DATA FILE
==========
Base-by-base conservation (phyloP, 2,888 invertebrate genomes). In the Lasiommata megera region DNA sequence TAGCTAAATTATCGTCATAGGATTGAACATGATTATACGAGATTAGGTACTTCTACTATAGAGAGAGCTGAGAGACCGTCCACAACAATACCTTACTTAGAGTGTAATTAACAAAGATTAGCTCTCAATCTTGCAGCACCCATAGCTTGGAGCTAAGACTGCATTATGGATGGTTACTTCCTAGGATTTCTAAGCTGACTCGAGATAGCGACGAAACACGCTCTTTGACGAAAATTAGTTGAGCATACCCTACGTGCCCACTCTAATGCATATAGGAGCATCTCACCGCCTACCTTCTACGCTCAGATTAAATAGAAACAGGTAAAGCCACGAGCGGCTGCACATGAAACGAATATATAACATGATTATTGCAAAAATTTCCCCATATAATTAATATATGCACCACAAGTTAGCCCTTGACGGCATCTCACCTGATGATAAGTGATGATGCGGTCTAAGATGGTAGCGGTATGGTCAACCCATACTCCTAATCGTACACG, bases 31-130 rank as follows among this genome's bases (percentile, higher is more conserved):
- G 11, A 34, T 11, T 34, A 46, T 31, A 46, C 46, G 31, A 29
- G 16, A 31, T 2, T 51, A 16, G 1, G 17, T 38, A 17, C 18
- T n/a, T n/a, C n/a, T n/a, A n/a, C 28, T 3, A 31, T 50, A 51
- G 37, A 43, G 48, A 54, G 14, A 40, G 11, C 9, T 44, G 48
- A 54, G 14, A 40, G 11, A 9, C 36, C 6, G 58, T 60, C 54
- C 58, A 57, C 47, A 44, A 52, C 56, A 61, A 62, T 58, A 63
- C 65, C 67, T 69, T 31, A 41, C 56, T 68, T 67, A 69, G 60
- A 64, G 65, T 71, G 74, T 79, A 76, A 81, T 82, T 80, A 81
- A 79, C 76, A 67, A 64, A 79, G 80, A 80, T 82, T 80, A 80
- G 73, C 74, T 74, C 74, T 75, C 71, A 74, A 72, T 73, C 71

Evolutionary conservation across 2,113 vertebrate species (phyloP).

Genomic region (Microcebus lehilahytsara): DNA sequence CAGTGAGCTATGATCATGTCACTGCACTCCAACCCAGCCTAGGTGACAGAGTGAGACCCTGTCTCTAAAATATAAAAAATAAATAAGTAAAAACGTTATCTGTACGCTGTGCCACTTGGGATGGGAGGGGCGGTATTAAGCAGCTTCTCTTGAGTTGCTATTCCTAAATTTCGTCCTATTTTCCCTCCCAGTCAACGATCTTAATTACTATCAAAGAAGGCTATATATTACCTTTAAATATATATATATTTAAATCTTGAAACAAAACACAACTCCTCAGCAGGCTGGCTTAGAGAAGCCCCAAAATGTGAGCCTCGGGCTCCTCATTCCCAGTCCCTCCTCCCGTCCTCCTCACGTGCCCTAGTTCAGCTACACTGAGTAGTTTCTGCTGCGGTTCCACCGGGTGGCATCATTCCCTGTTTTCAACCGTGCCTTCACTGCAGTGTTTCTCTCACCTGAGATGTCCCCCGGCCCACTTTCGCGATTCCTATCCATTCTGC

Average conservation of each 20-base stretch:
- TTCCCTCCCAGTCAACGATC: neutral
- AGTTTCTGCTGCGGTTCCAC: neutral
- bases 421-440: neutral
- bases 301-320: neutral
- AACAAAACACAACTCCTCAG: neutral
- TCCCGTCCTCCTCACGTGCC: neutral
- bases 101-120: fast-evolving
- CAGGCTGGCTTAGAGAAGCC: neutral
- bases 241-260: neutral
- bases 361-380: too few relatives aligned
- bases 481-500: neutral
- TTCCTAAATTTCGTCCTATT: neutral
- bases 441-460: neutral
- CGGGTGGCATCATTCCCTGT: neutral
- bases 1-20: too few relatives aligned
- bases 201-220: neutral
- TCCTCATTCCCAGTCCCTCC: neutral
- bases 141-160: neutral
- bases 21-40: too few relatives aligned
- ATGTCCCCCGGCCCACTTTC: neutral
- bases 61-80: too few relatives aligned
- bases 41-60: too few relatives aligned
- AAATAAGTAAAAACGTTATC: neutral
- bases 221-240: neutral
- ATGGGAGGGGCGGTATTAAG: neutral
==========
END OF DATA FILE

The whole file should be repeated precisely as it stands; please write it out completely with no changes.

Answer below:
Base-by-base conservation (phyloP, 2,888 invertebrate genomes). In the Lasiommata megera region DNA sequence TAGCTAAATTATCGTCATAGGATTGAACATGATTATACGAGATTAGGTACTTCTACTATAGAGAGAGCTGAGAGACCGTCCACAACAATACCTTACTTAGAGTGTAATTAACAAAGATTAGCTCTCAATCTTGCAGCACCCATAGCTTGGAGCTAAGACTGCATTATGGATGGTTACTTCCTAGGATTTCTAAGCTGACTCGAGATAGCGACGAAACACGCTCTTTGACGAAAATTAGTTGAGCATACCCTACGTGCCCACTCTAATGCATATAGGAGCATCTCACCGCCTACCTTCTACGCTCAGATTAAATAGAAACAGGTAAAGCCACGAGCGGCTGCACATGAAACGAATATATAACATGATTATTGCAAAAATTTCCCCATATAATTAATATATGCACCACAAGTTAGCCCTTGACGGCATCTCACCTGATGATAAGTGATGATGCGGTCTAAGATGGTAGCGGTATGGTCAACCCATACTCCTAATCGTACACG, bases 31-130 rank as follows among this genome's bases (percentile, higher is more conserved):
- G 11, A 34, T 11, T 34, A 46, T 31, A 46, C 46, G 31, A 29
- G 16, A 31, T 2, T 51, A 16, G 1, G 17, T 38, A 17, C 18
- T n/a, T n/a, C n/a, T n/a, A n/a, C 28, T 3, A 31, T 50, A 51
- G 37, A 43, G 48, A 54, G 14, A 40, G 11, C 9, T 44, G 48
- A 54, G 14, A 40, G 11, A 9, C 36, C 6, G 58, T 60, C 54
- C 58, A 57, C 47, A 44, A 52, C 56, A 61, A 62, T 58, A 63
- C 65, C 67, T 69, T 31, A 41, C 56, T 68, T 67, A 69, G 60
- A 64, G 65, T 71, G 74, T 79, A 76, A 81, T 82, T 80, A 81
- A 79, C 76, A 67, A 64, A 79, G 80, A 80, T 82, T 80, A 80
- G 73, C 74, T 74, C 74, T 75, C 71, A 74, A 72, T 73, C 71

Evolutionary conservation across 2,113 vertebrate species (phyloP).

Genomic region (Microcebus lehilahytsara): DNA sequence CAGTGAGCTATGATCATGTCACTGCACTCCAACCCAGCCTAGGTGACAGAGTGAGACCCTGTCTCTAAAATATAAAAAATAAATAAGTAAAAACGTTATCTGTACGCTGTGCCACTTGGGATGGGAGGGGCGGTATTAAGCAGCTTCTCTTGAGTTGCTATTCCTAAATTTCGTCCTATTTTCCCTCCCAGTCAACGATCTTAATTACTATCAAAGAAGGCTATATATTACCTTTAAATATATATATATTTAAATCTTGAAACAAAACACAACTCCTCAGCAGGCTGGCTTAGAGAAGCCCCAAAATGTGAGCCTCGGGCTCCTCATTCCCAGTCCCTCCTCCCGTCCTCCTCACGTGCCCTAGTTCAGCTACACTGAGTAGTTTCTGCTGCGGTTCCACCGGGTGGCATCATTCCCTGTTTTCAACCGTGCCTTCACTGCAGTGTTTCTCTCACCTGAGATGTCCCCCGGCCCACTTTCGCGATTCCTATCCATTCTGC

Average conservation of each 20-base stretch:
- TTCCCTCCCAGTCAACGATC: neutral
- AGTTTCTGCTGCGGTTCCAC: neutral
- bases 421-440: neutral
- bases 301-320: neutral
- AACAAAACACAACTCCTCAG: neutral
- TCCCGTCCTCCTCACGTGCC: neutral
- bases 101-120: fast-evolving
- CAGGCTGGCTTAGAGAAGCC: neutral
- bases 241-260: neutral
- bases 361-380: too few relatives aligned
- bases 481-500: neutral
- TTCCTAAATTTCGTCCTATT: neutral
- bases 441-460: neutral
- CGGGTGGCATCATTCCCTGT: neutral
- bases 1-20: too few relatives aligned
- bases 201-220: neutral
- TCCTCATTCCCAGTCCCTCC: neutral
- bases 141-160: neutral
- bases 21-40: too few relatives aligned
- ATGTCCCCCGGCCCACTTTC: neutral
- bases 61-80: too few relatives aligned
- bases 41-60: too few relatives aligned
- AAATAAGTAAAAACGTTATC: neutral
- bases 221-240: neutral
- ATGGGAGGGGCGGTATTAAG: neutral